The main theme of George Orwell's "Animal Farm" is that political power inevitably leads to corruption and that there is no real difference between one political system and another. Even a revolution by the people eventually falls back into established patterns of dominance and subservience.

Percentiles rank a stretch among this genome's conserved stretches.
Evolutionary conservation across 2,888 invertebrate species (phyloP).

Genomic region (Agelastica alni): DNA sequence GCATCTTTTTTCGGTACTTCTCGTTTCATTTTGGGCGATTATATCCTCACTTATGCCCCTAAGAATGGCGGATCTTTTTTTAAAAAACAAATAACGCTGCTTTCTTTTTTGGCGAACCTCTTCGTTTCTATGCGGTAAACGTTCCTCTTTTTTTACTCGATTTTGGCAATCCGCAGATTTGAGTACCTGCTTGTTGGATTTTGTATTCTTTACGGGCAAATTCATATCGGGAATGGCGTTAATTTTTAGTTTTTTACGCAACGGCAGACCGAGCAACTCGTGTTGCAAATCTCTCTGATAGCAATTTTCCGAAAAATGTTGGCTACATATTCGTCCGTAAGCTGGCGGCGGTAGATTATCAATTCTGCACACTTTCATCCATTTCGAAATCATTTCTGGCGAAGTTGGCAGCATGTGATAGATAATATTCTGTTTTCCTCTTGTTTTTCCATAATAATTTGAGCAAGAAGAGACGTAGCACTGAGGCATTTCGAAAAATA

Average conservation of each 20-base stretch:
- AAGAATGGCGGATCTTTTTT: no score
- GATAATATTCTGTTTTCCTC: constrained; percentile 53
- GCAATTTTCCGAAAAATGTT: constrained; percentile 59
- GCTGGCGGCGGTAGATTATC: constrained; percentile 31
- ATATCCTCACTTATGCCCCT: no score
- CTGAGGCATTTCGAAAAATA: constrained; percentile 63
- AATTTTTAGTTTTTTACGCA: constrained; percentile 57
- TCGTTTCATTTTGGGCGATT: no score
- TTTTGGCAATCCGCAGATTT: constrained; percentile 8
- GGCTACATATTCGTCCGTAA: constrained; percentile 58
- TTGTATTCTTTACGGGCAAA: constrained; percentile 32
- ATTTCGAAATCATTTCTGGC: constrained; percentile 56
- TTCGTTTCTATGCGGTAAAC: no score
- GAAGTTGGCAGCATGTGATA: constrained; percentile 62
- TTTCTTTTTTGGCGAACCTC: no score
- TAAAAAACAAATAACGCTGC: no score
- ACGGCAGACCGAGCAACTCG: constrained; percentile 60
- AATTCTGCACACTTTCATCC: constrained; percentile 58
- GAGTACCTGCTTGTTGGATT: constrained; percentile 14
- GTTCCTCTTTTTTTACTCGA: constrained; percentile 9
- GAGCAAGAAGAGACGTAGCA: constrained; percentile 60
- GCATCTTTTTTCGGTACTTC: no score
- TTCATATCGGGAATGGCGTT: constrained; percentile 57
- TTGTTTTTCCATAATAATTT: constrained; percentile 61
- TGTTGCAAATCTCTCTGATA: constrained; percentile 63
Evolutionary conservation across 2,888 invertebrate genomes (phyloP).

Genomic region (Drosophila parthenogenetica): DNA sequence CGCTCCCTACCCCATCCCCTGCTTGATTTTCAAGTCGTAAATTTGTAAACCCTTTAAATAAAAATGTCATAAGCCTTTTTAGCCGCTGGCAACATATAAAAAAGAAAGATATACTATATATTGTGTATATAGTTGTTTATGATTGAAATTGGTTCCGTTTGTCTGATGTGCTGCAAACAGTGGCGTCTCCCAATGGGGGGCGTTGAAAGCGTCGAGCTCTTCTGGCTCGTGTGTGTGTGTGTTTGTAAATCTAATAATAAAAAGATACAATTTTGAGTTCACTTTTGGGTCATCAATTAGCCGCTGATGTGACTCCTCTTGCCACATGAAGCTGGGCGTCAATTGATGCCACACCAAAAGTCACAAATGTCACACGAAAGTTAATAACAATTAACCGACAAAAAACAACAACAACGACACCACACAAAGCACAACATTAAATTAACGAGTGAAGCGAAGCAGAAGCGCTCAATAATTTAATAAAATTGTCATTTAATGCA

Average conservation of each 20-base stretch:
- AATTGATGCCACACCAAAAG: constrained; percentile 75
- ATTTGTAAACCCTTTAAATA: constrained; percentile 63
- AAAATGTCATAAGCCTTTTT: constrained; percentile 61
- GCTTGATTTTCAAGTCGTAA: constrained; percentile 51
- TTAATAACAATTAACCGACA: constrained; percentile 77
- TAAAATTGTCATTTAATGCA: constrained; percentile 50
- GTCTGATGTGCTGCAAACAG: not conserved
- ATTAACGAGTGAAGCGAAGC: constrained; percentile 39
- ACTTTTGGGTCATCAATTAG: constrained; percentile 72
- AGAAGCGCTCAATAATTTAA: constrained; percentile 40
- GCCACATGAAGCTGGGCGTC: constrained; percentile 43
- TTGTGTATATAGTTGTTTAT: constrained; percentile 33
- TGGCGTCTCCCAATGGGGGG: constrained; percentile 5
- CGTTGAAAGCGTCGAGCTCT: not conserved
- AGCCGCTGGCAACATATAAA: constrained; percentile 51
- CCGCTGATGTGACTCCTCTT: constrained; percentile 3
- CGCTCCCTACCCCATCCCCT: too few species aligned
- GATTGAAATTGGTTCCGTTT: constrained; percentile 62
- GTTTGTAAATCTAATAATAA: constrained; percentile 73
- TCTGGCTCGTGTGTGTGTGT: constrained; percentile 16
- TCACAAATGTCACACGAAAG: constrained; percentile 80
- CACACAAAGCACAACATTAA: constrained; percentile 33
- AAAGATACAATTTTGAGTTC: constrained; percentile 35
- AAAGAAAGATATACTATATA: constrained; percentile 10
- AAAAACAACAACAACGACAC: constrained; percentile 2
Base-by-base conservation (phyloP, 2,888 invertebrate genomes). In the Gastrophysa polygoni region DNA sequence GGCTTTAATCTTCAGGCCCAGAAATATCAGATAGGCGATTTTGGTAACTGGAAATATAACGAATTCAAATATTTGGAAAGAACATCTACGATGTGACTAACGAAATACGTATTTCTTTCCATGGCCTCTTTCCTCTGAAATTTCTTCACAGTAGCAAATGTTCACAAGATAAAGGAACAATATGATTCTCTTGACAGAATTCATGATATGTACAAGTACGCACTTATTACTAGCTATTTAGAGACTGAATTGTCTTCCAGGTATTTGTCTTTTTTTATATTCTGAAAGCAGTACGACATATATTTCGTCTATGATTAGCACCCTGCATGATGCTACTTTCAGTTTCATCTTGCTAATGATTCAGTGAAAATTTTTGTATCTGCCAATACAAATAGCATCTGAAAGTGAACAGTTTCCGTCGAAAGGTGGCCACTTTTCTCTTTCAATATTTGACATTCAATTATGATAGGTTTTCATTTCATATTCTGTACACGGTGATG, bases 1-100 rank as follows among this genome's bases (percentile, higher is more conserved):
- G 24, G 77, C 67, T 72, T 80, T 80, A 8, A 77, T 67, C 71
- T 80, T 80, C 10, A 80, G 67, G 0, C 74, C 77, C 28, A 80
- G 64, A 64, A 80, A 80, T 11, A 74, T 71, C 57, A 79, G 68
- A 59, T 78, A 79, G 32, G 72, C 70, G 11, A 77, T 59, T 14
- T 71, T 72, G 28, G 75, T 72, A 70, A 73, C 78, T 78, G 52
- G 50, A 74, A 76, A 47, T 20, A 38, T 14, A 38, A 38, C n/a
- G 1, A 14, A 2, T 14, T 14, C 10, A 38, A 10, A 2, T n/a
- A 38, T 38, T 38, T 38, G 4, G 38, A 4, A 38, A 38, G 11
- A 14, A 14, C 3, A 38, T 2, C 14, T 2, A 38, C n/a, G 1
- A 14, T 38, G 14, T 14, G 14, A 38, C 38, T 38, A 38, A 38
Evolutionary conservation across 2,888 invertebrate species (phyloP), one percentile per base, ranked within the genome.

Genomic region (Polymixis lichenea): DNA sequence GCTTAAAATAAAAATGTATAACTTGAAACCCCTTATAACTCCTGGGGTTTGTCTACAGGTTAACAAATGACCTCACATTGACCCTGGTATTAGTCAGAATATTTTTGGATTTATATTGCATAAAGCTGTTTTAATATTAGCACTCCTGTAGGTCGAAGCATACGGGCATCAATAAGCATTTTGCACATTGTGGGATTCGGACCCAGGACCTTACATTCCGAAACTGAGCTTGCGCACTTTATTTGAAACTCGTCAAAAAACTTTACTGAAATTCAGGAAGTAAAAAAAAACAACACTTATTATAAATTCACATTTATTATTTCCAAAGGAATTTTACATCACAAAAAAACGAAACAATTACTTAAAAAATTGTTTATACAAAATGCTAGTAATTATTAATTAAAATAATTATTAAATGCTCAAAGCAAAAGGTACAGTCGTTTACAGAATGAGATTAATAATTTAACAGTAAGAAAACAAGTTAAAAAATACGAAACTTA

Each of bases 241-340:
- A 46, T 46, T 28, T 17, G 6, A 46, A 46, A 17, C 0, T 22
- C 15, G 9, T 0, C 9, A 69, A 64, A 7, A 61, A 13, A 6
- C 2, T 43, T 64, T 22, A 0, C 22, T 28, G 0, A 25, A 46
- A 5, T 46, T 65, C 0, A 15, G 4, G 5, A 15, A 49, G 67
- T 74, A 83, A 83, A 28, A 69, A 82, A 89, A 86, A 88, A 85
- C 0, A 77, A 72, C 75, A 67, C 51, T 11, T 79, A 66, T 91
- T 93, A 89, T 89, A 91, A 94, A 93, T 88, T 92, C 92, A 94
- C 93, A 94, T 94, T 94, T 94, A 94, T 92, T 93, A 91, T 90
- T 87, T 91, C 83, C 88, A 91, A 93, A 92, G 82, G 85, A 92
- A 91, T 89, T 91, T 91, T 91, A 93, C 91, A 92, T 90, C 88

"Animal Farm" is an allegorical and dystopian tale about a farm where the animals rebel, drive away the human owners and establish a communal government of their own. Based on the maxim that "All animals are equal," the newly named Animal Farm starts out as a participatory government where everyone has an equal voice. Very soon, the pigs, who are both the cleverest and most ambitious animals, begin to take power for themselves, becoming the supervisors of the farm while forcing the less clever animals to do all the hard manual labor. The pigs also begin behaving more like humans in other ways as well by wearing clothes, sleeping in beds and walking on two legs. By the end of the book, the farm is very much as it was when the book began, only with pigs in charge instead of humans. First published in 1945, "Animal Farm" is widely seen as a satire of the Soviet Union and communism with Napoleon, the leader of the pigs, serving as a parody of Joseph Stalin.